Why Sex?

Charles Darwin, the father of evolution, wrote in 1862:

“We do not even in the least know the final cause of sexuality; why new beings should be produced by the union of the two sexual elements. The whole subject is as yet hidden in darkness.”

The old man found himself confused when it came to sex. Why, you might ask. Because before sex evolved, all reproduction was done asexually, which basically means by cell division – an organism literally splits in half to form two. {clay] It is a simple copy-and-divide mechanism wherein one does not have to waste time and energy searching for and impressing a partner, they just grow and divide in two. And unlike in sexual reproduction, where I get 50% of my genes from my mother and 50% from my father, in case of asexual parents, the offspring is a 100% carbon copy of the parent.

So, keeping all this in mind, why should so many species take the long and tiring route of sexual reproduction, when a straightforward path is available? Sex must offer some evolutionary advantage that outweighs its obvious disadvantages.

And yes, it does! How? Let’s see.

Consider A to be an asexual parent who has genes that let it and its offspring survive in the chilly climate of Bangalore. But as you all have noticed in the past couple of years, Bangalore has been getting more than its fair share of heat, thanks to us causing climate change. Now what will happen to A and its offspring in the humid hot days? Sadly, they’ll die.

Now let’s take the case of sexual partners B & C. B has genes that are needed to survive in a chilly climate and C has genes needed to make through the sunniest of days. When B & C mate, they result in creating D who can now take both the heat and the chill of Bangalore!

Basically, sex is an opportunity for two organisms in the same species to pool their useful resources; resources that will come handy when facing environmental stressors. Fun fact: Primitive single-celled organisms usually do just fine with asexual reproduction, but if environmental stresses are high, they can turn into sexual species.

Sexuality in Young Adults 

Now that we know why sex, let’s look at sexuality in young adults.

1. Sexual Orientation

We start with sexual orientation during young adulthood; sexual orientation describes enduring patterns of sexual, romantic, and emotional attraction—and one’s sense of identity based on those attractions. Sexual orientation is distinct from gender identity, the internal sense of being male, female, or something else.

Adolescence is a bridge between the asexual child and the sexual adult. Adolescence is a time of sexual exploration and experimentation, of incorporating sexuality into one’s identity. Although most adolescents experience times of vulnerability and confusion, the majority will eventually develop a mature sexual orientation by the time they reach young adulthood.

What are some of these sexual orientations?

Heterosexuality (attraction to members of the opposite sex), homosexuality (attraction to members of the same sex), and bisexuality (attraction to members of both sexes) are the three most commonly discussed categories of sexual orientation, although they are by no means the only ones in the world of sexual identification.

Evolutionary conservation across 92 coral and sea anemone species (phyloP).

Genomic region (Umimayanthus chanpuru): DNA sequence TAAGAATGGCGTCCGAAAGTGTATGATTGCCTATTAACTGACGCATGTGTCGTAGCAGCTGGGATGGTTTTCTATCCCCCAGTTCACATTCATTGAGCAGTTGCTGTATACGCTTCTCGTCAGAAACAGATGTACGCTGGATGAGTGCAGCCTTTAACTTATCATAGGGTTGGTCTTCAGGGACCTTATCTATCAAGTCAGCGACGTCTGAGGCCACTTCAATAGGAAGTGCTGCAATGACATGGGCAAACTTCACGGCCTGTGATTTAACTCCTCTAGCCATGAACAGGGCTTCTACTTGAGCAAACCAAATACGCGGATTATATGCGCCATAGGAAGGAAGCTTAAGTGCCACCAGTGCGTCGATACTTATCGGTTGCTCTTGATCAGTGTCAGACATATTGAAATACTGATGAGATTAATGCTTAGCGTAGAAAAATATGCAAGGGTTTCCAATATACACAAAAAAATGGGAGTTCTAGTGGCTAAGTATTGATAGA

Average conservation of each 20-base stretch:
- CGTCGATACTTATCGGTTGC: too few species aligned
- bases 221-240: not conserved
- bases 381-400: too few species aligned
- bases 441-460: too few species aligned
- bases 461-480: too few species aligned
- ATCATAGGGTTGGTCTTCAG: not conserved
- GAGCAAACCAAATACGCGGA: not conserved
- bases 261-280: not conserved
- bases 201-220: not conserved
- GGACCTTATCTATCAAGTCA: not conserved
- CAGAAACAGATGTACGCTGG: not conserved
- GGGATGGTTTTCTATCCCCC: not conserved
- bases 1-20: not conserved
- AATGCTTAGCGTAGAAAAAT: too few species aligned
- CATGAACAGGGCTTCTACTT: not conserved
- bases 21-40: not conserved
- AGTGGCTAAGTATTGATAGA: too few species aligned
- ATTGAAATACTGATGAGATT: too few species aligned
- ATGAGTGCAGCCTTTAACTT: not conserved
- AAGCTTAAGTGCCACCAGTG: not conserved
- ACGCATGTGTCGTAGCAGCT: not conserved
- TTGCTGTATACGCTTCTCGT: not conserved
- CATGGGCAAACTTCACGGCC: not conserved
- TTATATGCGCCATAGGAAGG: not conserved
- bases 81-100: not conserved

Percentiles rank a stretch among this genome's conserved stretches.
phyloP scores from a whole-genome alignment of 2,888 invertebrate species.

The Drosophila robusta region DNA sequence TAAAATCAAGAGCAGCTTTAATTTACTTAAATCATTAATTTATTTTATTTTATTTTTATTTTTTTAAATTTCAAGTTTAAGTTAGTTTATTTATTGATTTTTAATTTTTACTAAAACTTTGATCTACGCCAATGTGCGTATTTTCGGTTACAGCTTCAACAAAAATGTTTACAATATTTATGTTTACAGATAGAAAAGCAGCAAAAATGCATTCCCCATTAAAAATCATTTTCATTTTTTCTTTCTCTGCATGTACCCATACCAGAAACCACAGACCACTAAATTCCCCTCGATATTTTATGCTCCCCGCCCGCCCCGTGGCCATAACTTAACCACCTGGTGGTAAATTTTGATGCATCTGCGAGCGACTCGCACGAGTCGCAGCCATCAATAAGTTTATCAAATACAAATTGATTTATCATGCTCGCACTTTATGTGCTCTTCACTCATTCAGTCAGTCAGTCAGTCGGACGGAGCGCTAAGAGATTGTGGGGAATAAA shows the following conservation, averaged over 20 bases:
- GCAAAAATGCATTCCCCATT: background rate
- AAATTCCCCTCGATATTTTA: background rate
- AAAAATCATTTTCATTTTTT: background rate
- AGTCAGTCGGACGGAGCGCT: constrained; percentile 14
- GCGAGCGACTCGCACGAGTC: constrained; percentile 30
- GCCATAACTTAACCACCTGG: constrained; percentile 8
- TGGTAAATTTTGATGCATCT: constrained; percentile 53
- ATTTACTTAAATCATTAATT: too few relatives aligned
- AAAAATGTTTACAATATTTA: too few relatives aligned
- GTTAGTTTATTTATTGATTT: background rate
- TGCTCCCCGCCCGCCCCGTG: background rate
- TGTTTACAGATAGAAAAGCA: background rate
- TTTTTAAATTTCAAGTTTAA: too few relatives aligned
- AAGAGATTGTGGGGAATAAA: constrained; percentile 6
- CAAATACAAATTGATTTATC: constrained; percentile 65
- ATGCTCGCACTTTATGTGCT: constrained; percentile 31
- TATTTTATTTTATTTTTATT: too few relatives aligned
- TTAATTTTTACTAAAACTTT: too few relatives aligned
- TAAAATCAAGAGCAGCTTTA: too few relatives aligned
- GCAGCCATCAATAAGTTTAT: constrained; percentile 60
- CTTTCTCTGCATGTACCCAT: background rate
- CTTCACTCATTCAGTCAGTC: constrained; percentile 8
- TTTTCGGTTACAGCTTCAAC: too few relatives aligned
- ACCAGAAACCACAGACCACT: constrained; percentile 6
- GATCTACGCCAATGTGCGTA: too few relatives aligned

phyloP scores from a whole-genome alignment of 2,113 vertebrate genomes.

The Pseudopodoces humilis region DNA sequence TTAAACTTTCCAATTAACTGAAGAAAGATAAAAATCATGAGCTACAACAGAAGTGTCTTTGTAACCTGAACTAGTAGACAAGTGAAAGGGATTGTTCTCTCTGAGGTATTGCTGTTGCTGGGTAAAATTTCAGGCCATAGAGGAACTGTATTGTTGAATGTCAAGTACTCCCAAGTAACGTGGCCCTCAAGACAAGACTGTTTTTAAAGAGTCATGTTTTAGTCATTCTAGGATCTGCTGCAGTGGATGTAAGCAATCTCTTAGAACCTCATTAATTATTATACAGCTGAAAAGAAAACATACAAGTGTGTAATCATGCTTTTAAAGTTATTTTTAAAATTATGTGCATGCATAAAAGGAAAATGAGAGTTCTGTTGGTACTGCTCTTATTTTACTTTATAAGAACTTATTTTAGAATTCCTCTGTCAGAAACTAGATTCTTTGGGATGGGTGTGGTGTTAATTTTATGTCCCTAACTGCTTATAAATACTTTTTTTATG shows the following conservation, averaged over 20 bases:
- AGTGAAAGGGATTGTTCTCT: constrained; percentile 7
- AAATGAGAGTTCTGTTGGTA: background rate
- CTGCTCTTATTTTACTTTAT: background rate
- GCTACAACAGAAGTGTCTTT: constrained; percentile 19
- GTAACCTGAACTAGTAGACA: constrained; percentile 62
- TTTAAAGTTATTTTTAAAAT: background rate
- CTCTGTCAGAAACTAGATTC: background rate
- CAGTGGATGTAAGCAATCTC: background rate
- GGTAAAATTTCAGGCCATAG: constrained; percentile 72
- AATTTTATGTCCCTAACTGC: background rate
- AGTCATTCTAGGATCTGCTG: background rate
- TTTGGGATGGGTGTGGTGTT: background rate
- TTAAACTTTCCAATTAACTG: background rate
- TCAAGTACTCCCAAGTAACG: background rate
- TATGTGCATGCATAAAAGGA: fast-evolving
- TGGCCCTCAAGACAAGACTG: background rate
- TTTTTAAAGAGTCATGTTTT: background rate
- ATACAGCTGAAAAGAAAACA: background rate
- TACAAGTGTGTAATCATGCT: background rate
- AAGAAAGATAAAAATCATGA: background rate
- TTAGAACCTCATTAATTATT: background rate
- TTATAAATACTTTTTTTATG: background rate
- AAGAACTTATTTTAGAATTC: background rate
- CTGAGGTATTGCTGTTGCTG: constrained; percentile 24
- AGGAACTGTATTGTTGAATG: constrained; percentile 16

Asexual individuals do not experience sexual attraction, although that doesn’t preclude them from feeling emotional attraction. Pansexuality encompasses attraction to persons of any gender or their biological sex; pansexuals just see a person as a human being and use a phrase called ‘hearts, not parts’. Demisexual refers to an individual who experiences sexual attraction only once a strong emotional bond has formed with a partner.

1.1 Scenario in India

Certain government reports from 2012 estimate that around 2.5 million people in India were homosexual. These figures are only based on individuals who have spoken about belonging to the community to the Ministry of Health. The actual statistics may be vastly different since many have so far feared discrimination and social stigma.

On a fateful Thursday of September 6th, 2018, the Indian Supreme Court struck down Article 377 of the Indian Penal Code and said, “The sexual orientation of an individual is natural and discrimination on the basis of sexual orientation is a violation of freedom of expression. The LGBT Community has the same rights as any ordinary citizen. Criminalising gay sex is irrational and indefensible. The provision of IPC had resulted in collateral effect in that consensual sex between LGBTQ people is criminalised and is violative of Article 14 which states equality before the law for all.” This was all possible due to the efforts of these 4 lawyers (names), two of which (names) are a couple!

The Supreme Court’s decision to decriminalise homosexual behavior is the first step towards providing equal status and rights to the LGBT community in India. It further opens doors for the community to claim their right to marry, adopt and have a family. 

In the next part to this series, we’ll be talking about the other prominent aspects of sexuality during young adulthood!